As I graduate from The University of Texas at Austin, I first want to talk about potential. Since I was little, I was always the kid that was full of this magical potential– I was a quick learner, I enjoyed reading and writing, I was clever, and I was the kid who always wanted to sit at the adult table instead of play with kids my age. My grandparents always said that I was an adult at age 9, because they had to pay adult prices for me when they took my family to Disney World. I have been blessed with a personality and interests that jive well with what our culture calls “successful”– I have many talents and skills, my interests are fairly mature, and I am a responsible, somewhat disciplined woman that sets high expectations for myself, and often meets them. And so, I have heard dozens of comments throughout the years from friends and strangers about how much potential I possess.
I was born with my personality, and for today alone I will put humility aside and acknowledge that, yes, I am pretty awesome. But my potential, however, also derives from how I was raised. My parents and my grandparents have always been intensely devoted to my development and success. As a child, I remember sitting with various members of my family to read books, play Hooked on Phonics, create Polymer clay masterpieces, and learn cursive. I spent several summers directing my younger cousins in original plays (written by myself) at Gee Camp, and learning how to craft and sew with Gee. I remember my dad taking me out for “Daddy Dates,” where we would visit Java Cafe, and play backgammon or chess. A few years ago, Meemaw gave me an album of photos from my first twelve birthdays, and in each one of those photos I see a smiling girl with a doting family. While no childhood is perfect, and no family is perfect, I still felt loved and adored as a child.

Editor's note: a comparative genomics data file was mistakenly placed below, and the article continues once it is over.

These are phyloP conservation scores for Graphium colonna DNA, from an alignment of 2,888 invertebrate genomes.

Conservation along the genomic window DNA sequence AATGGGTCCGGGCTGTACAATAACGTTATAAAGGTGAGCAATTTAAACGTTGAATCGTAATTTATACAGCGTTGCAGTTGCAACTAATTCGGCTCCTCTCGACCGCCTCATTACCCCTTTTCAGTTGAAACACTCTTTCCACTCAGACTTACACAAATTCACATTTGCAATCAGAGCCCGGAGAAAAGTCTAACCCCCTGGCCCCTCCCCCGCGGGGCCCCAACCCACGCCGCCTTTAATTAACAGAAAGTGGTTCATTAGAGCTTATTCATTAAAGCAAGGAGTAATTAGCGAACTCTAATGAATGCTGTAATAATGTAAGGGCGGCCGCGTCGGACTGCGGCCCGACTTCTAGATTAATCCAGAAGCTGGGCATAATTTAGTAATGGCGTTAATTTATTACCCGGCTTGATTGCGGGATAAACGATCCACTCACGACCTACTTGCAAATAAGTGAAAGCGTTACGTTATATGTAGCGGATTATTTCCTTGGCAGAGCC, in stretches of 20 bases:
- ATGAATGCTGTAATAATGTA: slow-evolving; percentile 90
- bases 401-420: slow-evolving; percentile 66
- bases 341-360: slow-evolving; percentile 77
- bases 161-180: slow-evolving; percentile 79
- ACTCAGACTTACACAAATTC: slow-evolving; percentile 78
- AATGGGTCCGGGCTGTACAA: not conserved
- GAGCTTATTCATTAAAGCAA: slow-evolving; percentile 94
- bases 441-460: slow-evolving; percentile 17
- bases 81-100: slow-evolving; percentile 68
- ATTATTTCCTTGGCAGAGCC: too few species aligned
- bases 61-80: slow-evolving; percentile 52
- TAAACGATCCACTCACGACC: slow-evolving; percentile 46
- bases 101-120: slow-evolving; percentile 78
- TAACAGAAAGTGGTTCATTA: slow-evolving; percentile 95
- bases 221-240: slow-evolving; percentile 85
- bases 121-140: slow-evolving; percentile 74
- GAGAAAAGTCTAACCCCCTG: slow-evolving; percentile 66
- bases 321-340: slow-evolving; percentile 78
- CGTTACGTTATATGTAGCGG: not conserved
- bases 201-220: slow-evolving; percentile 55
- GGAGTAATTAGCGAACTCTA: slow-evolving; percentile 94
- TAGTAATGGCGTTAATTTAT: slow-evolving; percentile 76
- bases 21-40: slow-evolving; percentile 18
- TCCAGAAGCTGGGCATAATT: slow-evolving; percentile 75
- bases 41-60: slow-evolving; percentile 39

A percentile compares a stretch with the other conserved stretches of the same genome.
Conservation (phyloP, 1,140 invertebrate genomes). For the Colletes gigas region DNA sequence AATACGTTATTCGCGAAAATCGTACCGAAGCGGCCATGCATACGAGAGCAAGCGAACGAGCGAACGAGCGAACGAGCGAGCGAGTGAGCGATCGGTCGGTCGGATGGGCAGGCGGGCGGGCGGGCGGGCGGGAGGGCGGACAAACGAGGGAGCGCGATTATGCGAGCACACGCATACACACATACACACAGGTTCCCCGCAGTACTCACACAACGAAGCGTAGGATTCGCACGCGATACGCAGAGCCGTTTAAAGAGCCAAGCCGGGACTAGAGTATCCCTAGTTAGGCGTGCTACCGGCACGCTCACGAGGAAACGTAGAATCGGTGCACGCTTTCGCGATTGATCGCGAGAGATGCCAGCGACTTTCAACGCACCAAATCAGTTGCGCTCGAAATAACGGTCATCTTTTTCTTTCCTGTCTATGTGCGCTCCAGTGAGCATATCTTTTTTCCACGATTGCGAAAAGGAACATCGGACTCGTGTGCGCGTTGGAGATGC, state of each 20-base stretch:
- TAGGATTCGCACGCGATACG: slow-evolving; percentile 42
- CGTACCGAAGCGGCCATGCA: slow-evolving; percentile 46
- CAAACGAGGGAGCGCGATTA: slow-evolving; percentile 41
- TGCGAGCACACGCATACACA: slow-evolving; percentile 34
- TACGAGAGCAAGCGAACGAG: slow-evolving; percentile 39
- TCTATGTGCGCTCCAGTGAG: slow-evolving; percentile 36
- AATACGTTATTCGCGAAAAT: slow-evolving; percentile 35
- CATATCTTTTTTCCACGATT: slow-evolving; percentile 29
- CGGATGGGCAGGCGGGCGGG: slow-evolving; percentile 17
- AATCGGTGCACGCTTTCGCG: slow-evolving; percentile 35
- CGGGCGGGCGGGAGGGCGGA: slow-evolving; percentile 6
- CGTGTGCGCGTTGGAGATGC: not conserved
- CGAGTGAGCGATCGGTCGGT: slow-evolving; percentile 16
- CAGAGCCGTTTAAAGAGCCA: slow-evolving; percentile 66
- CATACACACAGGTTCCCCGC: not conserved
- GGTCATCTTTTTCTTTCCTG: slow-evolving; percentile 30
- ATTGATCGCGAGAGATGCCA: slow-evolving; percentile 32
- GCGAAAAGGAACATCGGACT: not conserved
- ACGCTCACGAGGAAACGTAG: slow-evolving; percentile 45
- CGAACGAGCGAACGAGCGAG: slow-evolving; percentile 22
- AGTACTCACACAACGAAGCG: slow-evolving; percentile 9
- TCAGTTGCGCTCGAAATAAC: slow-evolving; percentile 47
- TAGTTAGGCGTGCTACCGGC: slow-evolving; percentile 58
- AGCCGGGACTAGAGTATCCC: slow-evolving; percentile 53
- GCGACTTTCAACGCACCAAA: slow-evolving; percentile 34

My family dreamed big things for me, and as I tended to be a people-pleaser, I always wanted to be the fulfillment of those dreams. Others may have felt suffocated by the dreams of their family for them, but your dreams made me push myself further, inspired me to set higher goals, and established the potential everyone always saw in me. So, to those who raised me, I want to say thank you. You loved me so much that I wanted to make you proud, and the pride that I see in your face as I graduate has been one of the most encouraging and motivating things in my journey.
In addition, thank you to my newer family, the Reeds. You have welcomed me as a daughter and sister in the last (almost) two years, and I also see that pride in your faces, too. You all have been a powerful force of love, encouragement, and inspiration in my recent years. Your investment in me is deeply appreciated.